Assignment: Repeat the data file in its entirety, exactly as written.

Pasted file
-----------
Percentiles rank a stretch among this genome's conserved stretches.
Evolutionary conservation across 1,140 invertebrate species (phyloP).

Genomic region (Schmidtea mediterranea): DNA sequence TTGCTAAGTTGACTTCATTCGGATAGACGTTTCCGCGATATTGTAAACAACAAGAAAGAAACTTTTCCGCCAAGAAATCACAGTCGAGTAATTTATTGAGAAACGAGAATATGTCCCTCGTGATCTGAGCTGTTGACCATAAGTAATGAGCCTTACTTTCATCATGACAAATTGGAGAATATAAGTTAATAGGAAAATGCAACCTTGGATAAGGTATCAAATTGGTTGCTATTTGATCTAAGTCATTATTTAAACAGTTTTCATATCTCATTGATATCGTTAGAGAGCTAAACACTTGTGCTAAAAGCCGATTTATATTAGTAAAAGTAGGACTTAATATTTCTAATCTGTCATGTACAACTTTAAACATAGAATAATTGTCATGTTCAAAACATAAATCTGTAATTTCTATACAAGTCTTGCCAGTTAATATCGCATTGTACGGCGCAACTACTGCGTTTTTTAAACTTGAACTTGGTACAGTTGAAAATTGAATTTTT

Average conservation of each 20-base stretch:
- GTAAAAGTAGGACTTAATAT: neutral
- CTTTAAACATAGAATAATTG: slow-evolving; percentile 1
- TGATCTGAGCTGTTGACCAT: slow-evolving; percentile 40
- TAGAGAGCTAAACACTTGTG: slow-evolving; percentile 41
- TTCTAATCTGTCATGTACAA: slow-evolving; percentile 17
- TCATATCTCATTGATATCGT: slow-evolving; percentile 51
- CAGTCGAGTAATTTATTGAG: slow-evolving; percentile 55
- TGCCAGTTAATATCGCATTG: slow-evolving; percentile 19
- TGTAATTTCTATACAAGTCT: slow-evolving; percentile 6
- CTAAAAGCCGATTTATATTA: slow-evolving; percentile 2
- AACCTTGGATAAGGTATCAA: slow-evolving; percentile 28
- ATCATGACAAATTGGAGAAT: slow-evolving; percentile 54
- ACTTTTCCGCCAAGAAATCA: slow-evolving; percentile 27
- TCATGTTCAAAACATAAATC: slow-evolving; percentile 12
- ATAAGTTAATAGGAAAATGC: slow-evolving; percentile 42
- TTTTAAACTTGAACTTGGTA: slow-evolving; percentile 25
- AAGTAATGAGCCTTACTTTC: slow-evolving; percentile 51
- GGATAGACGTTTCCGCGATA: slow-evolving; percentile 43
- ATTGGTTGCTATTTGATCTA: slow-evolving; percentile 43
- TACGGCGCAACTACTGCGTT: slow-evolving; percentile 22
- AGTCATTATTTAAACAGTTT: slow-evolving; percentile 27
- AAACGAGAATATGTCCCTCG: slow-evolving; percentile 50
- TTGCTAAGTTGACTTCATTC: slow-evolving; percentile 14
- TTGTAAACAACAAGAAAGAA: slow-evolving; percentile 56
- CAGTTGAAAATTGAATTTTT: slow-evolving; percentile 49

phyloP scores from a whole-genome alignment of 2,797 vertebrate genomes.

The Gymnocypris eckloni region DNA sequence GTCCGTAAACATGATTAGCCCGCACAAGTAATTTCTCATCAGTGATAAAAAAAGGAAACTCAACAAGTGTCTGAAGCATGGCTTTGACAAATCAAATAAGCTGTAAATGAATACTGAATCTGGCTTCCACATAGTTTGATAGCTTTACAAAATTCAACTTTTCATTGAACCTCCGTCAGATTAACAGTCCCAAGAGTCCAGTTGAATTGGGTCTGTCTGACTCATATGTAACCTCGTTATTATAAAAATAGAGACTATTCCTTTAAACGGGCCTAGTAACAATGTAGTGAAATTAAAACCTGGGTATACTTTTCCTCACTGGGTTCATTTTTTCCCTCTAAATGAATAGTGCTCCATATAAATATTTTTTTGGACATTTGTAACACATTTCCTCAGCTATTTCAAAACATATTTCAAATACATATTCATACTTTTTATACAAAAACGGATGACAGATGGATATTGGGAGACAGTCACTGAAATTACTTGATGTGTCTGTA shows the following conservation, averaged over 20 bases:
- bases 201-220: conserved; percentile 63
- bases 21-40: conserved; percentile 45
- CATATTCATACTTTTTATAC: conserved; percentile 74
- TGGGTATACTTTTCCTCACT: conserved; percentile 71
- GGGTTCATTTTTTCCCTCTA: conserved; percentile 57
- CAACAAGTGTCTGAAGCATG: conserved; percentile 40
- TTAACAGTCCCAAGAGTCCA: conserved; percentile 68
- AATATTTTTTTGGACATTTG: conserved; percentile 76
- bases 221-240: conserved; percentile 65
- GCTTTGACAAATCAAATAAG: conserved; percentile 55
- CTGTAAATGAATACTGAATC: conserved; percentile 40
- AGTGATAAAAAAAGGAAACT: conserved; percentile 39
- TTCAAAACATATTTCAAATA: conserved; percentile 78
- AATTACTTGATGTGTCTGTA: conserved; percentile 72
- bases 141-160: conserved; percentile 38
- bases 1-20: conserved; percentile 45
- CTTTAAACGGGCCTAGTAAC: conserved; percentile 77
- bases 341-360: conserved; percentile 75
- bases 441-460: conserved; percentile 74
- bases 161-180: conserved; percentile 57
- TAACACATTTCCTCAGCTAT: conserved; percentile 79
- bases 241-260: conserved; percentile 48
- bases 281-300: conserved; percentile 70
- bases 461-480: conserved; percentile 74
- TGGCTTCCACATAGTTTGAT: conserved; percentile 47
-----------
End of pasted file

Percentiles rank a stretch among this genome's conserved stretches.
Evolutionary conservation across 1,140 invertebrate species (phyloP).

Genomic region (Schmidtea mediterranea): DNA sequence TTGCTAAGTTGACTTCATTCGGATAGACGTTTCCGCGATATTGTAAACAACAAGAAAGAAACTTTTCCGCCAAGAAATCACAGTCGAGTAATTTATTGAGAAACGAGAATATGTCCCTCGTGATCTGAGCTGTTGACCATAAGTAATGAGCCTTACTTTCATCATGACAAATTGGAGAATATAAGTTAATAGGAAAATGCAACCTTGGATAAGGTATCAAATTGGTTGCTATTTGATCTAAGTCATTATTTAAACAGTTTTCATATCTCATTGATATCGTTAGAGAGCTAAACACTTGTGCTAAAAGCCGATTTATATTAGTAAAAGTAGGACTTAATATTTCTAATCTGTCATGTACAACTTTAAACATAGAATAATTGTCATGTTCAAAACATAAATCTGTAATTTCTATACAAGTCTTGCCAGTTAATATCGCATTGTACGGCGCAACTACTGCGTTTTTTAAACTTGAACTTGGTACAGTTGAAAATTGAATTTTT

Average conservation of each 20-base stretch:
- GTAAAAGTAGGACTTAATAT: neutral
- CTTTAAACATAGAATAATTG: slow-evolving; percentile 1
- TGATCTGAGCTGTTGACCAT: slow-evolving; percentile 40
- TAGAGAGCTAAACACTTGTG: slow-evolving; percentile 41
- TTCTAATCTGTCATGTACAA: slow-evolving; percentile 17
- TCATATCTCATTGATATCGT: slow-evolving; percentile 51
- CAGTCGAGTAATTTATTGAG: slow-evolving; percentile 55
- TGCCAGTTAATATCGCATTG: slow-evolving; percentile 19
- TGTAATTTCTATACAAGTCT: slow-evolving; percentile 6
- CTAAAAGCCGATTTATATTA: slow-evolving; percentile 2
- AACCTTGGATAAGGTATCAA: slow-evolving; percentile 28
- ATCATGACAAATTGGAGAAT: slow-evolving; percentile 54
- ACTTTTCCGCCAAGAAATCA: slow-evolving; percentile 27
- TCATGTTCAAAACATAAATC: slow-evolving; percentile 12
- ATAAGTTAATAGGAAAATGC: slow-evolving; percentile 42
- TTTTAAACTTGAACTTGGTA: slow-evolving; percentile 25
- AAGTAATGAGCCTTACTTTC: slow-evolving; percentile 51
- GGATAGACGTTTCCGCGATA: slow-evolving; percentile 43
- ATTGGTTGCTATTTGATCTA: slow-evolving; percentile 43
- TACGGCGCAACTACTGCGTT: slow-evolving; percentile 22
- AGTCATTATTTAAACAGTTT: slow-evolving; percentile 27
- AAACGAGAATATGTCCCTCG: slow-evolving; percentile 50
- TTGCTAAGTTGACTTCATTC: slow-evolving; percentile 14
- TTGTAAACAACAAGAAAGAA: slow-evolving; percentile 56
- CAGTTGAAAATTGAATTTTT: slow-evolving; percentile 49

phyloP scores from a whole-genome alignment of 2,797 vertebrate genomes.

The Gymnocypris eckloni region DNA sequence GTCCGTAAACATGATTAGCCCGCACAAGTAATTTCTCATCAGTGATAAAAAAAGGAAACTCAACAAGTGTCTGAAGCATGGCTTTGACAAATCAAATAAGCTGTAAATGAATACTGAATCTGGCTTCCACATAGTTTGATAGCTTTACAAAATTCAACTTTTCATTGAACCTCCGTCAGATTAACAGTCCCAAGAGTCCAGTTGAATTGGGTCTGTCTGACTCATATGTAACCTCGTTATTATAAAAATAGAGACTATTCCTTTAAACGGGCCTAGTAACAATGTAGTGAAATTAAAACCTGGGTATACTTTTCCTCACTGGGTTCATTTTTTCCCTCTAAATGAATAGTGCTCCATATAAATATTTTTTTGGACATTTGTAACACATTTCCTCAGCTATTTCAAAACATATTTCAAATACATATTCATACTTTTTATACAAAAACGGATGACAGATGGATATTGGGAGACAGTCACTGAAATTACTTGATGTGTCTGTA shows the following conservation, averaged over 20 bases:
- bases 201-220: conserved; percentile 63
- bases 21-40: conserved; percentile 45
- CATATTCATACTTTTTATAC: conserved; percentile 74
- TGGGTATACTTTTCCTCACT: conserved; percentile 71
- GGGTTCATTTTTTCCCTCTA: conserved; percentile 57
- CAACAAGTGTCTGAAGCATG: conserved; percentile 40
- TTAACAGTCCCAAGAGTCCA: conserved; percentile 68
- AATATTTTTTTGGACATTTG: conserved; percentile 76
- bases 221-240: conserved; percentile 65
- GCTTTGACAAATCAAATAAG: conserved; percentile 55
- CTGTAAATGAATACTGAATC: conserved; percentile 40
- AGTGATAAAAAAAGGAAACT: conserved; percentile 39
- TTCAAAACATATTTCAAATA: conserved; percentile 78
- AATTACTTGATGTGTCTGTA: conserved; percentile 72
- bases 141-160: conserved; percentile 38
- bases 1-20: conserved; percentile 45
- CTTTAAACGGGCCTAGTAAC: conserved; percentile 77
- bases 341-360: conserved; percentile 75
- bases 441-460: conserved; percentile 74
- bases 161-180: conserved; percentile 57
- TAACACATTTCCTCAGCTAT: conserved; percentile 79
- bases 241-260: conserved; percentile 48
- bases 281-300: conserved; percentile 70
- bases 461-480: conserved; percentile 74
- TGGCTTCCACATAGTTTGAT: conserved; percentile 47